Message from Ambassador John R. Miller:
The U.S. House of Representatives unanimously passed a bill last night to reauthorize the Trafficking Victims Protection Act, which was first approved in 2000 and strengthened in 2003. The bill, HR 972, was sponsored by Rep. Chris Smith, and co-sponsored by 103 other House members.
The path-breaking legislation reaffirms U.S. commitment to combating trafficking in persons, and it includes new provisions to address, and end, the demand for sex slaves in the U.S. as described in the article in today's Washington Post [see the 12/15/05 Washington Post article].
This legislation is an important step forward in the movement to abolish modern-day slavery. It would give police support to investigate and prosecute sex buyers, brothel owners, and pimps. The U.S. estimates that every year, some 600,000 to 800,000 men, women and children are trafficked across international borders. The majority are women and girls who end up trafficked for sexual exploitation. Millions more people are trafficked within their own country.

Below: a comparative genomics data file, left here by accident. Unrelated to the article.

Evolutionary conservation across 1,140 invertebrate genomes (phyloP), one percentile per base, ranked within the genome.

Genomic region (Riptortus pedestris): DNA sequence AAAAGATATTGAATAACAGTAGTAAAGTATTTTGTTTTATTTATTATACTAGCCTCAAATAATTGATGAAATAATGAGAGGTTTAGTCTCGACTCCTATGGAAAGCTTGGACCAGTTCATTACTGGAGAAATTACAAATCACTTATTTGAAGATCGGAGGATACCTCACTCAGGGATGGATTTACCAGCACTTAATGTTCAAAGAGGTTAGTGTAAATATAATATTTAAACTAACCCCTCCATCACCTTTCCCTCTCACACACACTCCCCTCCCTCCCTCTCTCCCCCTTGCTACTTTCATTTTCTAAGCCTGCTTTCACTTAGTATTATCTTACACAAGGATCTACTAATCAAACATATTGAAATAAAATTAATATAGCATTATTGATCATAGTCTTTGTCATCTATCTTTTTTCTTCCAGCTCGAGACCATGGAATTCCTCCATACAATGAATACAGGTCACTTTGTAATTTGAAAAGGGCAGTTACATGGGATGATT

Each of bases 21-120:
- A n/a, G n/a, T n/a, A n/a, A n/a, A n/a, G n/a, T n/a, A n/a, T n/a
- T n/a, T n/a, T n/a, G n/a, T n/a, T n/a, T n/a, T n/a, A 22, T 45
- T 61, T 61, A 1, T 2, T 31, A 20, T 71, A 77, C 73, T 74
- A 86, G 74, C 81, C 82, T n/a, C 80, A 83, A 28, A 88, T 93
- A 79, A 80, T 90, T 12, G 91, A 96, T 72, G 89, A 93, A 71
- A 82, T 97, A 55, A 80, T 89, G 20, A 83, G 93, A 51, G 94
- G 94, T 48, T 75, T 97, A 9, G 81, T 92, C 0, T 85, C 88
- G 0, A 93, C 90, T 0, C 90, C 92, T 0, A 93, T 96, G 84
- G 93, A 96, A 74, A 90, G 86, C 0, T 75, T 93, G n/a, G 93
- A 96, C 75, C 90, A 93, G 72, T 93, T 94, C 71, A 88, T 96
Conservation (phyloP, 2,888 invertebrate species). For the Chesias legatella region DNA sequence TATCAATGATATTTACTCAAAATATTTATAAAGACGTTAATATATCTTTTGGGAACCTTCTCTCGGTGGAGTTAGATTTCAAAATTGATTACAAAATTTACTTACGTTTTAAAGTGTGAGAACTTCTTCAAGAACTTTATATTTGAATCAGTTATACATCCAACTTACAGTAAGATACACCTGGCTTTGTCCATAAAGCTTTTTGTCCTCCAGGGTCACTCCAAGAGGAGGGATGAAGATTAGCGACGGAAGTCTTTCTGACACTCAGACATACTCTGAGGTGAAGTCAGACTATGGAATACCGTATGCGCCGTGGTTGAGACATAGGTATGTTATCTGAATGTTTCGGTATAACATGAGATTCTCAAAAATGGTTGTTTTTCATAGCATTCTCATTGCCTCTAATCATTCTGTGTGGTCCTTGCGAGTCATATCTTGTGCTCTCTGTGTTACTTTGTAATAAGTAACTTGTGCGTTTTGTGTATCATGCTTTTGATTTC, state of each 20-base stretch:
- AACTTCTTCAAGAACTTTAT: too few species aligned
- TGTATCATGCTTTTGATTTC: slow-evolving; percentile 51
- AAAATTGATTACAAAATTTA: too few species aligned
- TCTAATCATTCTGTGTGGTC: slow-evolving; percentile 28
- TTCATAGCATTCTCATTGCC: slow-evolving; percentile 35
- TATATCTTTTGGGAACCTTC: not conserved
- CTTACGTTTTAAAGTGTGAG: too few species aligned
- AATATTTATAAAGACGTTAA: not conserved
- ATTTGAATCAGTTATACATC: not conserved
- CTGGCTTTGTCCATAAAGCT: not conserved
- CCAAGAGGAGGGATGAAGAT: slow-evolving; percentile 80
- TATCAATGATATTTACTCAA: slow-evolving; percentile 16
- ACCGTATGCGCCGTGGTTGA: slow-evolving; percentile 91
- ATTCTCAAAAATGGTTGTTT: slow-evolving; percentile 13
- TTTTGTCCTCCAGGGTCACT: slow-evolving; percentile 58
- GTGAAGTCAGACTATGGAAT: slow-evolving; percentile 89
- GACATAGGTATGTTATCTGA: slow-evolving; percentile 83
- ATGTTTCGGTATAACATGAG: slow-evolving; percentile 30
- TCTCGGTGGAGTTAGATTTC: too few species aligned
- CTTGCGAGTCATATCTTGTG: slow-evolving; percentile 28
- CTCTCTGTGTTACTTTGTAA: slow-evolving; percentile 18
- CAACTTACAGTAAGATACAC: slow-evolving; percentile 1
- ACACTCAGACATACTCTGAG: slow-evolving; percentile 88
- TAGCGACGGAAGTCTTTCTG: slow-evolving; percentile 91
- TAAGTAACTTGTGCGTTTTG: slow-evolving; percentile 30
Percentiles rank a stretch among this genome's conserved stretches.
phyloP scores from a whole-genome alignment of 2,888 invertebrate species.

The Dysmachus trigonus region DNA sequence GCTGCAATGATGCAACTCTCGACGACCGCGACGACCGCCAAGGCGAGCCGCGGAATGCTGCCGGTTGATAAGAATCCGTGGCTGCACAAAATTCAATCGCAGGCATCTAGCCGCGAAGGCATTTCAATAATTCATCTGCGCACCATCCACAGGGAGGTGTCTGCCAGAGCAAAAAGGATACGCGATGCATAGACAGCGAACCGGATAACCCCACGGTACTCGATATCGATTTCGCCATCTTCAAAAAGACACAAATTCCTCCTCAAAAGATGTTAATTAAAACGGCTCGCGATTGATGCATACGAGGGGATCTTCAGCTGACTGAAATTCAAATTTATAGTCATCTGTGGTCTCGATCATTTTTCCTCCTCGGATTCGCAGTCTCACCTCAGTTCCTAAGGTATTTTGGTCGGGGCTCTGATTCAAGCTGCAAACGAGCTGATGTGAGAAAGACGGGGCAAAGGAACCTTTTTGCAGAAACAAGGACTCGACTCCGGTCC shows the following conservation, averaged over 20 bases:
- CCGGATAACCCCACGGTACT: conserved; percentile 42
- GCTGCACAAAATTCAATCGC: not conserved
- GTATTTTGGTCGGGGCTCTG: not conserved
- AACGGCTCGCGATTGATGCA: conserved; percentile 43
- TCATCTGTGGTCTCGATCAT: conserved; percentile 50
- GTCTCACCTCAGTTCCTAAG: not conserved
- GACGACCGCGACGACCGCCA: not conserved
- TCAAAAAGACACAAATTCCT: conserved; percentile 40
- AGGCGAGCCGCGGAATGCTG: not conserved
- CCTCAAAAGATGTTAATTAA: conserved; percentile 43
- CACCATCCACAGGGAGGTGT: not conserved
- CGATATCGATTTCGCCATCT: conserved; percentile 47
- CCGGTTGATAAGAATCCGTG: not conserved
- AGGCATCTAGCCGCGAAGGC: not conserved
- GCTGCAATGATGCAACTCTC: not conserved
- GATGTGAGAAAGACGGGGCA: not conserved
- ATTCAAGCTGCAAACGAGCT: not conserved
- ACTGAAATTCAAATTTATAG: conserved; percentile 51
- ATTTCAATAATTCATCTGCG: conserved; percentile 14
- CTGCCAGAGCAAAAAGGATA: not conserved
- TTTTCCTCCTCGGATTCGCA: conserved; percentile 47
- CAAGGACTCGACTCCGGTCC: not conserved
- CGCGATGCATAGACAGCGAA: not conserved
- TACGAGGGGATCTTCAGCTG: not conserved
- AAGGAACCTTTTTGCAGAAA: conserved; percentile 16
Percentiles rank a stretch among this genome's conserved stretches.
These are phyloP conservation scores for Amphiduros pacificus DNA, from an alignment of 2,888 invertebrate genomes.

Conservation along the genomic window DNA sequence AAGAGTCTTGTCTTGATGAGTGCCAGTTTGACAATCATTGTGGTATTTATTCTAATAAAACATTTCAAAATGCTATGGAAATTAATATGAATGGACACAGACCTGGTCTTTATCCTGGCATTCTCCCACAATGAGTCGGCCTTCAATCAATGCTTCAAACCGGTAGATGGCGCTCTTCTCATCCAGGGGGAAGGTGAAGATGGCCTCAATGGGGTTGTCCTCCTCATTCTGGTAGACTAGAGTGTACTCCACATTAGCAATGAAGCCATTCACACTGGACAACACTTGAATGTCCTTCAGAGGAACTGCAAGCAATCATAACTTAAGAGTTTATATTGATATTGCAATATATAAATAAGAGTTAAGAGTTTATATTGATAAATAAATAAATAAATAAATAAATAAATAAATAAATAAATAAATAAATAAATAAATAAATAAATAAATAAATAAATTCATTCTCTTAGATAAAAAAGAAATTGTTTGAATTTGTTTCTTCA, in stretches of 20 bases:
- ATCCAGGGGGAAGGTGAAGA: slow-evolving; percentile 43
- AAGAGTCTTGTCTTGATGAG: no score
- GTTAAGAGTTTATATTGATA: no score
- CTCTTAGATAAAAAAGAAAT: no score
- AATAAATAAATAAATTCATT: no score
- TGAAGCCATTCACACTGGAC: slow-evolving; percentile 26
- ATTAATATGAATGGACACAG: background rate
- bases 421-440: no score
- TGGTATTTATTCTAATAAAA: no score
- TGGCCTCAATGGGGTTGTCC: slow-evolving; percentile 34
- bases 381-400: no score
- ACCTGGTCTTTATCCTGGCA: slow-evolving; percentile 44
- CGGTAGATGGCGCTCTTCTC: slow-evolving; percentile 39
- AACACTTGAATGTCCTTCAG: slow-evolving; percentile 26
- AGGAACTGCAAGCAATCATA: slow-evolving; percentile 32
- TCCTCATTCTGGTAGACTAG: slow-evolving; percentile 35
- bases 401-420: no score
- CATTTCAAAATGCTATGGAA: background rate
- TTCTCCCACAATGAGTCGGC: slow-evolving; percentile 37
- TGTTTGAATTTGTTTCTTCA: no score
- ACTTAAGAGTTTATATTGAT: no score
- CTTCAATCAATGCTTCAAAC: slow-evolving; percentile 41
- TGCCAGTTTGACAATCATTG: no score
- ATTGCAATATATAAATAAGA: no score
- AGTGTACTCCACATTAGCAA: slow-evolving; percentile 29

If H.R. 972 is passed by the U.S. Senate, it will help us fight trafficking at home and reinforce and advance efforts to confront slavery abroad. As President George W. Bush memorably said in his second inaugural address, "America will not pretend that...women welcome humiliation and servitude, or that any human being aspires to live at the mercy of bullies."
Ambassador John R. Miller, Director
Office to Monitor and Combat Trafficking in Persons
U.S. Department of State
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